Description: Talk at crypto 2013. Authors: Elena Andreeva, Andrey Bogdanov, Yevgeniy Dodis, Bart Mennink, John P. Steinberger
Abstract
The Advanced Encryption Standard (AES) is the most widely used block cipher. The high level structure of AES can be viewed as a (10-round) key-alternating cipher, where a t-round key-alternating cipher KA t consists of a small number t of fixed permutations P i on n bits, separated by key addition: KAt(K,m)=kt⊕Pt(…k2⊕P2(k1⊕P1(k0⊕m))…), where (k 0,…,k t ) are obtained from the master key K using some key derivation function.
For t = 1, KA1 collapses to the well-known Even-Mansour cipher, which is known to be indistinguishable from a (secret) random permutation, if P 1 is modeled as a (public) random permutation. In this work we seek for stronger security of key-alternating ciphers — indifferentiability from an ideal cipher — and ask the question under which conditions on the key derivation function and for how many rounds t is the key-alternating cipher KA t indifferentiable from the ideal cipher, assuming P 1,…,P t are (public) random permutations?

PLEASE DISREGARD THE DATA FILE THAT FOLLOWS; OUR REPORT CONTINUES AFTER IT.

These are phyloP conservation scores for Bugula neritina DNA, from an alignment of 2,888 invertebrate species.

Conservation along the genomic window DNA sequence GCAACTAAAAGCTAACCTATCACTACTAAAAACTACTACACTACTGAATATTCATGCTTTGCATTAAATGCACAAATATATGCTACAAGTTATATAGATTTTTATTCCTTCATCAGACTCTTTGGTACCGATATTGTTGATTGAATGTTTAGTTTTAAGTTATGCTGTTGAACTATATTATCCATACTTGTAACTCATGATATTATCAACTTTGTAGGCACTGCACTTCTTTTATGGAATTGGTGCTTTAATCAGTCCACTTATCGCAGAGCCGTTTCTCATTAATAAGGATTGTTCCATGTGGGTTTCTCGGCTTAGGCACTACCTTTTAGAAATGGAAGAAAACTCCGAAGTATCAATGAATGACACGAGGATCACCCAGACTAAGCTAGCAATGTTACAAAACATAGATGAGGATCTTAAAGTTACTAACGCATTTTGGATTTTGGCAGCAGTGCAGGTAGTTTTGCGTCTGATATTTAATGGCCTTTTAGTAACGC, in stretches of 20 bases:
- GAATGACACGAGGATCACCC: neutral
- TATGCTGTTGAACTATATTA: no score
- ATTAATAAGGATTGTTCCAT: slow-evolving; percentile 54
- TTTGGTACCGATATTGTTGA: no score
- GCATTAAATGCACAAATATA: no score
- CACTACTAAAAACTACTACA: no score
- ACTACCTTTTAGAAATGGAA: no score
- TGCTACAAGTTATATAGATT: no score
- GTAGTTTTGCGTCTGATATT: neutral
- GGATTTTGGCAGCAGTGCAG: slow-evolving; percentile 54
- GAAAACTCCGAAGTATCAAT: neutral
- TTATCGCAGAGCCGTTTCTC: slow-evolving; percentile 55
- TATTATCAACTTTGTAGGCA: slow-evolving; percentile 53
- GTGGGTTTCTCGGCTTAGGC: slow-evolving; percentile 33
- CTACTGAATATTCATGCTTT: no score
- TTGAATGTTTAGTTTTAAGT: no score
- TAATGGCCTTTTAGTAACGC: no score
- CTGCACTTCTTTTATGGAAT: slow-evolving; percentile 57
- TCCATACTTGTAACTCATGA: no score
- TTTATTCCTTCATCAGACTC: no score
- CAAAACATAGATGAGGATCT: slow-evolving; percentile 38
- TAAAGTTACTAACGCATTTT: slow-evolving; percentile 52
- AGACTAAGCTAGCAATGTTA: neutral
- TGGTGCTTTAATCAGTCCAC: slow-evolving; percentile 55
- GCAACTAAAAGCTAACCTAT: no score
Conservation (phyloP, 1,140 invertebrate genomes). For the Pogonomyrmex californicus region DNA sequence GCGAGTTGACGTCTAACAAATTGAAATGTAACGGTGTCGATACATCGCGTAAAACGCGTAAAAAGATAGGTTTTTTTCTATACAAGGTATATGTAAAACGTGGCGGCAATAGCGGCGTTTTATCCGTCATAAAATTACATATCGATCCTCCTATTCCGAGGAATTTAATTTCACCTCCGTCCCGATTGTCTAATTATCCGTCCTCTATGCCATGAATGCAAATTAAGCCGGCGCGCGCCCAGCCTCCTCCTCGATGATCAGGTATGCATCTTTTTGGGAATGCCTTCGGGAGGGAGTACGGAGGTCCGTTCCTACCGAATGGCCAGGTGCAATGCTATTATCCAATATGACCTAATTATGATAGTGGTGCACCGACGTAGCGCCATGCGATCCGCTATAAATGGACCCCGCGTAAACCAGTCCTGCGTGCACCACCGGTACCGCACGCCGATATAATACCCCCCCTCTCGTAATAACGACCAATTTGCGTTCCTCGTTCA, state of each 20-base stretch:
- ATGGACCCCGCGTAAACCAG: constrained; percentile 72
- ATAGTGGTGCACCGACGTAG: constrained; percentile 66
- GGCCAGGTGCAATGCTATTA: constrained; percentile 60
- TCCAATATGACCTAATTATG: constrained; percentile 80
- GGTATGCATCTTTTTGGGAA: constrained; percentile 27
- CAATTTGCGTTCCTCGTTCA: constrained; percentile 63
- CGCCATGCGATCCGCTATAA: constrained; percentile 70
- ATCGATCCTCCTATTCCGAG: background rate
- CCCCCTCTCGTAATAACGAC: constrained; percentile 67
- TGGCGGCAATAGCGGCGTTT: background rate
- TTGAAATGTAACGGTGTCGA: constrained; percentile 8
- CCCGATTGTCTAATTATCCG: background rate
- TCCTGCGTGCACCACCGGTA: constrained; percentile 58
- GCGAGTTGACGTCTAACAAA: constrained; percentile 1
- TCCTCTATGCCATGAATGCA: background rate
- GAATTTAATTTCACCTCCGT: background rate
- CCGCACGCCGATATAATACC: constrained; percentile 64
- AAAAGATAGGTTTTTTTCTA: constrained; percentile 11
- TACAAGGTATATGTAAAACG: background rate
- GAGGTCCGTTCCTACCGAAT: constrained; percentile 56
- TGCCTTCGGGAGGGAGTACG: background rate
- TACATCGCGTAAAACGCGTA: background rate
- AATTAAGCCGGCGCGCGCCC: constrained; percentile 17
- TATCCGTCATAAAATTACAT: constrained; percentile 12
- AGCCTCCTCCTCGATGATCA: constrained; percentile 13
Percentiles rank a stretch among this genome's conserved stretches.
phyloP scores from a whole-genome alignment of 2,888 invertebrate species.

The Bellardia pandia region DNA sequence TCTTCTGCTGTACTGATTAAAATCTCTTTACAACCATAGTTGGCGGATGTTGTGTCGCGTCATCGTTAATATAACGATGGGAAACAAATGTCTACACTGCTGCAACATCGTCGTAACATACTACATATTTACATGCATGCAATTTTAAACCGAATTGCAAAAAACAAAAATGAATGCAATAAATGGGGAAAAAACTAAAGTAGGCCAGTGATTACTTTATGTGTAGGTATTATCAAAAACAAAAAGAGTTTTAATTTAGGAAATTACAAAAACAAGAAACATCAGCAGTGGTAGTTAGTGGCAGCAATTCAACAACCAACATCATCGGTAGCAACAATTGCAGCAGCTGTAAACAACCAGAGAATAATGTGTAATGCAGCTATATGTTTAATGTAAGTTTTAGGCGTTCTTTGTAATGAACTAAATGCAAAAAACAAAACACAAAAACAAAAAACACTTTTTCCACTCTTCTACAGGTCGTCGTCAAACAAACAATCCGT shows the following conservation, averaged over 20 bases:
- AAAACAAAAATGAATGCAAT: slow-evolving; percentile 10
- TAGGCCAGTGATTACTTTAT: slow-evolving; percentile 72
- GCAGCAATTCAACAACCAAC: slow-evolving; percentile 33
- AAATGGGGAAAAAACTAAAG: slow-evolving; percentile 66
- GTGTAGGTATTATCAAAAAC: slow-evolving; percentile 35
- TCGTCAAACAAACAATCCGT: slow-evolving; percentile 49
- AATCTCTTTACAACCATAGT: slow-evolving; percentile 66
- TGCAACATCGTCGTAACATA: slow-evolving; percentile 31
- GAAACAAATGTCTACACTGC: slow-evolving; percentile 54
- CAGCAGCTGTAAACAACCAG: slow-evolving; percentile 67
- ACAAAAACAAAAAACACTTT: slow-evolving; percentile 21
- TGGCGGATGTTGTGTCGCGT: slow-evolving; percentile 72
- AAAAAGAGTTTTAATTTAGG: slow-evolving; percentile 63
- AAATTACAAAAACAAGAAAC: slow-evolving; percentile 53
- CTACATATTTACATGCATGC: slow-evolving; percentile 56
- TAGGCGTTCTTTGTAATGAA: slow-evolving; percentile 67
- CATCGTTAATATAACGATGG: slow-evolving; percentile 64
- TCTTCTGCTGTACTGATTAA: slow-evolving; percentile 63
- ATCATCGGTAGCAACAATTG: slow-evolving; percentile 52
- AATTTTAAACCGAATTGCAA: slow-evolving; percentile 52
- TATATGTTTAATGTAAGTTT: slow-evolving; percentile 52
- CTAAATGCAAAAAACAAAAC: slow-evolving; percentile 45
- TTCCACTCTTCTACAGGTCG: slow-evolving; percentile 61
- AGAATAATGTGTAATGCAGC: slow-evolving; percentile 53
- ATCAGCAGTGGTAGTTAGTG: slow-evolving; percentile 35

As our main result, we give an affirmative answer for t = 5, showing that the 5-round key-alternating cipher KA5 is indifferentiable from an ideal cipher, assuming P 1,…,P 5 are five independent random permutations, and the key derivation function sets all rounds keys k i = f(K), where 0 ≤ i ≤ 5 and f is modeled as a random oracle. Moreover, when |K| = |m|, we show we can set f(K) = P 0(K) ⊕ K, giving an n-bit block cipher with an n-bit key, making only six calls to n-bit permutations P 0,P 1,P 2,P 3,P 4,P 5.
For More Information please visit :- http://www.iacr.org/conferences/crypto2013/
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